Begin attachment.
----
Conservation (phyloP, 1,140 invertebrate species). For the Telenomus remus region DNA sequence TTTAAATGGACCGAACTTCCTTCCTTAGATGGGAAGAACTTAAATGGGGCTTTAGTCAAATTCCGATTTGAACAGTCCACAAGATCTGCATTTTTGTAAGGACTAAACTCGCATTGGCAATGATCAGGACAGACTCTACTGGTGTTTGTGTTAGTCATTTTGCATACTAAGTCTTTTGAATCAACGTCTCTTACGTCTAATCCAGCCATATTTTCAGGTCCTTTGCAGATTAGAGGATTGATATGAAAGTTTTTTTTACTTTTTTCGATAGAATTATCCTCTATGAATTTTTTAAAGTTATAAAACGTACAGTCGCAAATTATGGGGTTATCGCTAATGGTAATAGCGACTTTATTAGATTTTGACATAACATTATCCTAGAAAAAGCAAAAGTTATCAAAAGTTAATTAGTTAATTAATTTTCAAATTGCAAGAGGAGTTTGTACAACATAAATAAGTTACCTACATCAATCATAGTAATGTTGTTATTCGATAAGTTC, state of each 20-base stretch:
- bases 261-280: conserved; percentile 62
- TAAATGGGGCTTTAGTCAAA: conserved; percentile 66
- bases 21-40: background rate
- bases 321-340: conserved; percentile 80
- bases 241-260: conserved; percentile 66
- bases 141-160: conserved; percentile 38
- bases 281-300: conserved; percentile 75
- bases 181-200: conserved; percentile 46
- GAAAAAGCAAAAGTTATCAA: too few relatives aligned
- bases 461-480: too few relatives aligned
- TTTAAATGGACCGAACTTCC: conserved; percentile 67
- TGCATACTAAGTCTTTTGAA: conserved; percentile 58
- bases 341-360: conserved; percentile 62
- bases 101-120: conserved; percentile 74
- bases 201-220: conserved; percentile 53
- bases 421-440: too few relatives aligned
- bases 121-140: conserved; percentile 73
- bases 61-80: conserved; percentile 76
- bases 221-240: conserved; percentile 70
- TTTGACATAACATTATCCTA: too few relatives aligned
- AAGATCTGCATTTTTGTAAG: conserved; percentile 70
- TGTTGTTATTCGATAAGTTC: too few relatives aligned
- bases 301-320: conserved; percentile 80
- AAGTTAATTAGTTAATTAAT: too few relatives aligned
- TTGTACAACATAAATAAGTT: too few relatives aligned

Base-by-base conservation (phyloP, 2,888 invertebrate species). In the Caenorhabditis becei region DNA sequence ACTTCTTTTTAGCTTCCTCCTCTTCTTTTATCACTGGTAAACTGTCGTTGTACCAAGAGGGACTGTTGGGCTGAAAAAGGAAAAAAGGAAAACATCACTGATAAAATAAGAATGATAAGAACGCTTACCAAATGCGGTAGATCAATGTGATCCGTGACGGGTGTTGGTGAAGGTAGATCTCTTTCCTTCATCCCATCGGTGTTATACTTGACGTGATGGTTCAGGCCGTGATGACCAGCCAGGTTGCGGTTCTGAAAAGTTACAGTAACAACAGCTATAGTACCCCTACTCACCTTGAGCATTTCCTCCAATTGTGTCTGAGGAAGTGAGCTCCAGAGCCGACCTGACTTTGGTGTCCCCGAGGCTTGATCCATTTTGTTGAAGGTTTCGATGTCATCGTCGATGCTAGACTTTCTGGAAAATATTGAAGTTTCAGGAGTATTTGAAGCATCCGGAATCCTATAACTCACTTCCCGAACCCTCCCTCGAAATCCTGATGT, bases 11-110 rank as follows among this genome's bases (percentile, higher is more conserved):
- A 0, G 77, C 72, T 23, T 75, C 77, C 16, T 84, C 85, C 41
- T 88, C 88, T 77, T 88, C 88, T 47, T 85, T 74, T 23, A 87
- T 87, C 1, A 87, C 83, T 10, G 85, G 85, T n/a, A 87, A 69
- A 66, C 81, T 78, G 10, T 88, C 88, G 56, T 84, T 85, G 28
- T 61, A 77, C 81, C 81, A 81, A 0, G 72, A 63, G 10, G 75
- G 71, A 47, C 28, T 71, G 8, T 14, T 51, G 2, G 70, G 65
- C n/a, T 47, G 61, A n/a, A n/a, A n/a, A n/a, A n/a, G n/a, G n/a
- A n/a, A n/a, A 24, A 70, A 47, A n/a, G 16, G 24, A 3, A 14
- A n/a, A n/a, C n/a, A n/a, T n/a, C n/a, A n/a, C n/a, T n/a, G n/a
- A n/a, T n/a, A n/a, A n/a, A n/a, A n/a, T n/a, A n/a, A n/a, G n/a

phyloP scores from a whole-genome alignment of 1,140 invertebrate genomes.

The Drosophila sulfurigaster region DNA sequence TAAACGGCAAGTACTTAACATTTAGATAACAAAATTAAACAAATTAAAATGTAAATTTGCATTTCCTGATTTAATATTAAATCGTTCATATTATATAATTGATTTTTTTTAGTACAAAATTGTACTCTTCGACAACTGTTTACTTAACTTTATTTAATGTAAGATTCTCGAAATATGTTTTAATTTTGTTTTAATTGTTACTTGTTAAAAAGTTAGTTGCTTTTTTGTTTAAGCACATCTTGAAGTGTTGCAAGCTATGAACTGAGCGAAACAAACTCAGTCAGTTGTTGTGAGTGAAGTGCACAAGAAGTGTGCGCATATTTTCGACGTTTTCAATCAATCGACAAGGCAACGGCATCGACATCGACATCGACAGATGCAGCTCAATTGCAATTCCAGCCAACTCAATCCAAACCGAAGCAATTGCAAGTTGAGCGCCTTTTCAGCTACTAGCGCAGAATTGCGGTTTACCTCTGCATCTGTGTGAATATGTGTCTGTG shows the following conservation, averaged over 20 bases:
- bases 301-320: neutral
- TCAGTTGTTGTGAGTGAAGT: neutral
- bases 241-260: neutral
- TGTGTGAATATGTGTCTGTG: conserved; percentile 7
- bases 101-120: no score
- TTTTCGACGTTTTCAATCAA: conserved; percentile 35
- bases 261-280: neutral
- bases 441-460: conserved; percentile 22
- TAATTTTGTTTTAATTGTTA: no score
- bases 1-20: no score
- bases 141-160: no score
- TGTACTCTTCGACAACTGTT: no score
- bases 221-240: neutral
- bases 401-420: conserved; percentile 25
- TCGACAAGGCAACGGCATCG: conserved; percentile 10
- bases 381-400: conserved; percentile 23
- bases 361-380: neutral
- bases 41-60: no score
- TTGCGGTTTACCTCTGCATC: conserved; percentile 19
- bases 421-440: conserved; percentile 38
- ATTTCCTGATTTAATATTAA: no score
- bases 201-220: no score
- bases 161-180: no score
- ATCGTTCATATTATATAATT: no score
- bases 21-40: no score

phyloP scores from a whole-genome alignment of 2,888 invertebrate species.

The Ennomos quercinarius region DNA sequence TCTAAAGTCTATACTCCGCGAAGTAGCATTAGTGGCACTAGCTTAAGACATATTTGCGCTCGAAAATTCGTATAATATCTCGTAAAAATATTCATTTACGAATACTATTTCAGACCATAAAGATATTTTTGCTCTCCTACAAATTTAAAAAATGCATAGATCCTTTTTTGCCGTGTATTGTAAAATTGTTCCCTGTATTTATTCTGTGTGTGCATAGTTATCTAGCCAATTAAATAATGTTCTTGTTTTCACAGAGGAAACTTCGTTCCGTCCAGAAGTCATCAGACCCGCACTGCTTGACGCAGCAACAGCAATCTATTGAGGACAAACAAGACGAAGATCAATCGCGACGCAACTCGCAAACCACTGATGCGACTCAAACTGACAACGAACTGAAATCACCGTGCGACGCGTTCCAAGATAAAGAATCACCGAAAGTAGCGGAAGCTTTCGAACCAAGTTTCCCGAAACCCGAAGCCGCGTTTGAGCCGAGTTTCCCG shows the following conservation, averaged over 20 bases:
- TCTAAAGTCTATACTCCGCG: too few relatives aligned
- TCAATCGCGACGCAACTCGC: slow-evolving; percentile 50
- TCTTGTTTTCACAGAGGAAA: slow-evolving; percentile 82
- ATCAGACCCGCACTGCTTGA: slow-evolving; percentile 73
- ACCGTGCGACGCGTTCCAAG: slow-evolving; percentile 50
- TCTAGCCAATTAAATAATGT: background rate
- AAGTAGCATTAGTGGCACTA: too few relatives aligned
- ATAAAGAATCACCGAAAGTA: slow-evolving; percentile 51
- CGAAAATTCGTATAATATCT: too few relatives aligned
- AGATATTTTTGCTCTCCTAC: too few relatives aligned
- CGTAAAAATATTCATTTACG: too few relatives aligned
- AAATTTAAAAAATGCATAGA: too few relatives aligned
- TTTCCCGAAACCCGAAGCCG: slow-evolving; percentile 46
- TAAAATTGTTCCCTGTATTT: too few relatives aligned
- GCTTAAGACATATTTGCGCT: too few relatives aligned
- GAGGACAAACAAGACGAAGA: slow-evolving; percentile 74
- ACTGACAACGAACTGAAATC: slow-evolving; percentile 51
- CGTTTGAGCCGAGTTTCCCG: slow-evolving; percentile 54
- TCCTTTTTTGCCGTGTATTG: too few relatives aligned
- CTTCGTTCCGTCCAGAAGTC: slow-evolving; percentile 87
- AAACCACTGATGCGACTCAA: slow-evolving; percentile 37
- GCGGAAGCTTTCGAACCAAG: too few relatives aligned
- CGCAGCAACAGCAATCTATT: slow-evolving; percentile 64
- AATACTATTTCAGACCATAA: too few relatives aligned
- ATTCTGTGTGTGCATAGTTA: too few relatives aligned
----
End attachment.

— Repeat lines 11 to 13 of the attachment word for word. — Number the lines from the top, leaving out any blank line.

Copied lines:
- bases 461-480: too few relatives aligned
- TTTAAATGGACCGAACTTCC: conserved; percentile 67
- TGCATACTAAGTCTTTTGAA: conserved; percentile 58